What is the Moral Lesson of Genesis?

Latter-day Saints are studying the Old Testament this year.  Unfortunately, many LDS readings of the Old Testament adopt a hermeneutic wherein the stories in Genesis provide moral role models.  It seems that we have come to see the scriptures as a kind of guide book for living a moral life, in spite of the fact that the stories never tell their readers to emulate any of the characters.  If we adopt this reading strategy, we miss important ways of engaging in moral reasoning, and quite frankly, misread the point of these stories entirely.

As an example of this misreading, in a recent Ensign article (pg 38), readers are directed to some women in the Old Testament, with the idea that “the characteristics and values that guided their actions have relevance for our day.”  Sarah is praised for her patience in her righteous desires.  So too with Leah and Rachel.  Perhaps the reader neglected to notice that Sarah kicks her slave Hagar and her son into the desert when those “righteous desires” for a child finally come?  Perhaps the reader does not understand that the women “given” to their husbands are household slaves when the wives cannot conceive?  Yes, there is a different set of ideas about slavery in antiquity, but are we really going to praise the treatment of these slaves in these texts as examples of the moral qualities of these biblical women? The historical and ethical problems in the Ensign account abound in each treatment.  And this reading the patriarchs as a morality tale is not an aberration in LDS sources.

By modern standards, the narratives of the partriarchs and matriarchs in Genesis depict pretty awful people.  Tricksterism is one of the most pervasive themes in the narrative of the patriarches, from Abraham marrying his wife off as his sister for personal gain, Rebecca’s tricks on Isaac, Jacob’s tricks on Esau, Laban’s tricks on Jacob, Jacob’s tricks on Laban, Rachel’s tricks on Laban, Simeon and Levi’s tricks on Shechem, the brothers’ tricks on their father Jacob, Joseph’s tricks on his brothers, Tamar’s trick on Judah, etc.  Perhaps the moral lesson here is about the negative consequences of trickery?  This can hardly be the case in full.  While some of these characters are punished for their trickery, many are not, and indeed prosper because of their actions.  That these tricks often result in theft, murder, and other hazards should not be glossed as simply fulfilling the Lord’s will.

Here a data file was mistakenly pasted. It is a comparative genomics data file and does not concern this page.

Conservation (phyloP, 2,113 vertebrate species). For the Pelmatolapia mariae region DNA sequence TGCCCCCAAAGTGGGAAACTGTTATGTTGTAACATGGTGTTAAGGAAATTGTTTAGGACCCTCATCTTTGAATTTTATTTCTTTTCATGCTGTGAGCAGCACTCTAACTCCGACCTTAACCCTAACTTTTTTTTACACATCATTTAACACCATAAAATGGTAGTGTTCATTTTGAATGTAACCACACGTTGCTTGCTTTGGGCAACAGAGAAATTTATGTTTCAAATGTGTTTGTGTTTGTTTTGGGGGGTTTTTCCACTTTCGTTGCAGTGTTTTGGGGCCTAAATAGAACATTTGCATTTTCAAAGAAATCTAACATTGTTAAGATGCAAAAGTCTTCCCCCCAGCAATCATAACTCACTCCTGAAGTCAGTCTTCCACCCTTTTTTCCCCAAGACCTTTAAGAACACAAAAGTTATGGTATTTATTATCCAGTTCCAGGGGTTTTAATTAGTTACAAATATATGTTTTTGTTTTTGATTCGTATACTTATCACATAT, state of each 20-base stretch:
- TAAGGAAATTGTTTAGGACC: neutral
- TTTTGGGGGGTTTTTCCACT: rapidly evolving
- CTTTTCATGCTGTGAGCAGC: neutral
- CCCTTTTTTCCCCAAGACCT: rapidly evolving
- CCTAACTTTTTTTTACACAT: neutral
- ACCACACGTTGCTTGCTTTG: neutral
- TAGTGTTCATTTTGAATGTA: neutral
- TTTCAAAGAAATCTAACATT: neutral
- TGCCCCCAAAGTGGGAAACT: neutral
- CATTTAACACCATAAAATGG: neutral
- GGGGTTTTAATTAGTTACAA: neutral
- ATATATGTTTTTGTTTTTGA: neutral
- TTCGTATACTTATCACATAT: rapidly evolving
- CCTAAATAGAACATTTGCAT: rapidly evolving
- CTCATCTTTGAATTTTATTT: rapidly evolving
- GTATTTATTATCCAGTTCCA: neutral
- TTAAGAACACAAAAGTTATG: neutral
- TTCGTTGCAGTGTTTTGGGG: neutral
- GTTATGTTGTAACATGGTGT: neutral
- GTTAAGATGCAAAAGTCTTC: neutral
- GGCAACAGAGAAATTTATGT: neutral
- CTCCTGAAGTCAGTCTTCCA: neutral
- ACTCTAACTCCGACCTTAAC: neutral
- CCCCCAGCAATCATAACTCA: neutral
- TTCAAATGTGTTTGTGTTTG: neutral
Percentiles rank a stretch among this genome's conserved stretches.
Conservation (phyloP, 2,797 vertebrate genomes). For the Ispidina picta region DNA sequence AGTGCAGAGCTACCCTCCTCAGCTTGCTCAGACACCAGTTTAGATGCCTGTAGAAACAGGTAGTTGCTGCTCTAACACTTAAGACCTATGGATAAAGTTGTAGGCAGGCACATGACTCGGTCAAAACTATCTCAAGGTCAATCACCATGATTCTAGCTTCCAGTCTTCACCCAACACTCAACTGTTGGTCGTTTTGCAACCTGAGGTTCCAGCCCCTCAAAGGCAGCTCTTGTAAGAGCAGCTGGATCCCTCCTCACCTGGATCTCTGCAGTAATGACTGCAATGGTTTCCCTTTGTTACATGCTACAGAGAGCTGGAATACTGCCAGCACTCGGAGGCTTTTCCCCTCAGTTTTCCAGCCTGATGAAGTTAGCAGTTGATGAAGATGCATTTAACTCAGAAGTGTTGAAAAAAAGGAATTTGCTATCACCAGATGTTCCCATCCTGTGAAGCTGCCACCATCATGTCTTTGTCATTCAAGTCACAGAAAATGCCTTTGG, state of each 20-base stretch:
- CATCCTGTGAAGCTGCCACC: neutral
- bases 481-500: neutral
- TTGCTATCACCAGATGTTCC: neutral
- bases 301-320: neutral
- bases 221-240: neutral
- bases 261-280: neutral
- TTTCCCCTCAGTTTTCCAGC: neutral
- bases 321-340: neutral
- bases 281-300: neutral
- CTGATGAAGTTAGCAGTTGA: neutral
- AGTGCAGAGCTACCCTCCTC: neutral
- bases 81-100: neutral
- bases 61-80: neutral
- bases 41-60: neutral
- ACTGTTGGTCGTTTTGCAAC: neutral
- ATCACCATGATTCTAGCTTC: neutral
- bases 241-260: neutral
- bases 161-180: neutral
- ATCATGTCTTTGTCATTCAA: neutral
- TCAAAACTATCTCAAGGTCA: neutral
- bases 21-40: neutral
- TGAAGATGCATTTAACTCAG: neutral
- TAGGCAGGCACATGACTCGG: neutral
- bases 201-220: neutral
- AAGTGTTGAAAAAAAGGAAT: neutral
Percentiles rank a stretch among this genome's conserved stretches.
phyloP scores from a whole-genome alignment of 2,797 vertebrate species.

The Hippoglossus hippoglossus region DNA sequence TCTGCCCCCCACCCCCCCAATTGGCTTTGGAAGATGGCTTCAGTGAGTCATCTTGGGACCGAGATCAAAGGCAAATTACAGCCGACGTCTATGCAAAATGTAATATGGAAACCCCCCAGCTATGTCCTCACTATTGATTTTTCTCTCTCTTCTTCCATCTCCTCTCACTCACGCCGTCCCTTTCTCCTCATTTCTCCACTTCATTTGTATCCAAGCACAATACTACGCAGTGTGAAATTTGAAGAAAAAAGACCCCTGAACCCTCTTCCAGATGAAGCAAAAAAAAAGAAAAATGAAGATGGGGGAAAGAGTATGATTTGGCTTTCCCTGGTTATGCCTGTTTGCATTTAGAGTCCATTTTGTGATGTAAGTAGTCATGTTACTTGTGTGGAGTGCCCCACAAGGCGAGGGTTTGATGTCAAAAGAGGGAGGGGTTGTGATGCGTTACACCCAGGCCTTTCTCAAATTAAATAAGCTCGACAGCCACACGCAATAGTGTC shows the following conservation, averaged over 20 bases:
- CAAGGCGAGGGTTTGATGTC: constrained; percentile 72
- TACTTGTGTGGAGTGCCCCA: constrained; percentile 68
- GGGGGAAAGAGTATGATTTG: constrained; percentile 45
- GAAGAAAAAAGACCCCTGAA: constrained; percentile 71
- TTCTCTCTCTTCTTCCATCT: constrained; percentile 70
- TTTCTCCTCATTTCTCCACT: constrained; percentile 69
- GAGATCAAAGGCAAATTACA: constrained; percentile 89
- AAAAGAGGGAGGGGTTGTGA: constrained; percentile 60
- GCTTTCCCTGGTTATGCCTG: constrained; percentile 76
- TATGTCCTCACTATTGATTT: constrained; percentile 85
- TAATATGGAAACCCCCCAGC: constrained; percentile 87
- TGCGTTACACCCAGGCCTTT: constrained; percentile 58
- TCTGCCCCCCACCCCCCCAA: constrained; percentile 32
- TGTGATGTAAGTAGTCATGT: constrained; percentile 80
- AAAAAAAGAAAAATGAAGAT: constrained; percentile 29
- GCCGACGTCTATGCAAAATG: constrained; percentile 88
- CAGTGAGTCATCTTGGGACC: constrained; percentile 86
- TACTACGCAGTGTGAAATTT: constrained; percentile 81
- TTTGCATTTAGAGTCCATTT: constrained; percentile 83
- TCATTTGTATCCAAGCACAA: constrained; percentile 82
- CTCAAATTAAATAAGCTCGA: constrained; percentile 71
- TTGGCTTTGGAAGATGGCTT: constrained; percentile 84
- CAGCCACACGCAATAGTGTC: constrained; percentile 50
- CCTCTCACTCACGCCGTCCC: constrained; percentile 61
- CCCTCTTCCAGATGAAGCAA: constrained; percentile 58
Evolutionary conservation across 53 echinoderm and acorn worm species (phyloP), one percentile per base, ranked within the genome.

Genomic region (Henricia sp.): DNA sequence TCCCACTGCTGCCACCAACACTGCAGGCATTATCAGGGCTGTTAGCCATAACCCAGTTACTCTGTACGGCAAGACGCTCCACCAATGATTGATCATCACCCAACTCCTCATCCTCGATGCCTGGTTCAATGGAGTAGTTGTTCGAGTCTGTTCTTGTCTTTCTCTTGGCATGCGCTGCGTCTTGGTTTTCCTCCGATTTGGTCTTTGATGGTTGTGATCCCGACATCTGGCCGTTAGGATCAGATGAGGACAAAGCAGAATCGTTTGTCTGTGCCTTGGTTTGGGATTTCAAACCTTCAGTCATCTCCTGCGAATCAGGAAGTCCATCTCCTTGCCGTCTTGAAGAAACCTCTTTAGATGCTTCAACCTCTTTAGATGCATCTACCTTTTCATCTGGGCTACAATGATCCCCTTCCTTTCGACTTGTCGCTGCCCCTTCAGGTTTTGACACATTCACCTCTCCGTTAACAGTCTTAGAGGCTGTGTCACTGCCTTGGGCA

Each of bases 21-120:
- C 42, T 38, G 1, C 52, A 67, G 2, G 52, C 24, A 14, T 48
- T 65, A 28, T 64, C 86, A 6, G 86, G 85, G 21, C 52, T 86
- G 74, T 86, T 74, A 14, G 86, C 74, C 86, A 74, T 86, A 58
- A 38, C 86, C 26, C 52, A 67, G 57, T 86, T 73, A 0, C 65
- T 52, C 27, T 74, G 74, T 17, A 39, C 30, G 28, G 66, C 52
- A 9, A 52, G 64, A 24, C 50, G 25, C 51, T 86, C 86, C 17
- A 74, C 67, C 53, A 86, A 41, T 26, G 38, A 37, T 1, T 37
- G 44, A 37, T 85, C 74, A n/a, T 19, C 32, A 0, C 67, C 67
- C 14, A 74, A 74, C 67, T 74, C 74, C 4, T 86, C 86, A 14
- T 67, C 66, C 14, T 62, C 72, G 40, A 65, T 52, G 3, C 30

Part of the reason for having to clean up these stories is that they no longer make sense to us as they would have in their original context.  Their status as sacred literature leads us down the path of thinking there must be something about morality here.  However, these stories cannot make sense to us today without some historical knowledge.

These accounts in Genesis are not just individuals, but ancestors of ancient peoples, nations, and tribes.  These stories have political import, explaining the characteristics and interrelationships of Israel and her neighbors, “foreshadowing” the authors’ present.  These stories are etiologies about why the Edomites are how they are, what are the terms of the treaty and boundaries between Aramites and Israel, how the disliked Ammonites and Moabites are products of incest, and why they have better land for farming and pastures for sheep, why some tribes have prospered and others have failed, why the tribes quarrel, and why some places have altars to Yahweh.  When these stories were told originally, they were a kind of map for the peoples of the ancient near east, a cartography of nations and places as told through their namesake.  These stories are full of puns and allusions that ancient audiences would have recognized, often as jokes, about the peoples described in the text.

If there is to be a moral lesson from these texts, it is not about parenting tips or other modern morality we wrest from the scriptures.   If we take them seriously, we also discover that honesty about our shortcomings is part of the story here.  The accounts of Abraham, Isaac, Jacob, and their wives are not given because these figures are paragons of virtue, but because God covenants with these figures in spite of their imperfections.  The lesson is about God’s faithfulness to his promises with full knowledge of the brokenness of those with whom he makes covenants.  If we are to have any meaning today from these stories, they should be read as stories of imperfection and God’s love, the mistakes his chosen peoples knowingly and unknowingly make.  They are our role models not because we should emulate their righteousness or their wickedness, but because God has promised to be with them as he has with us.

 


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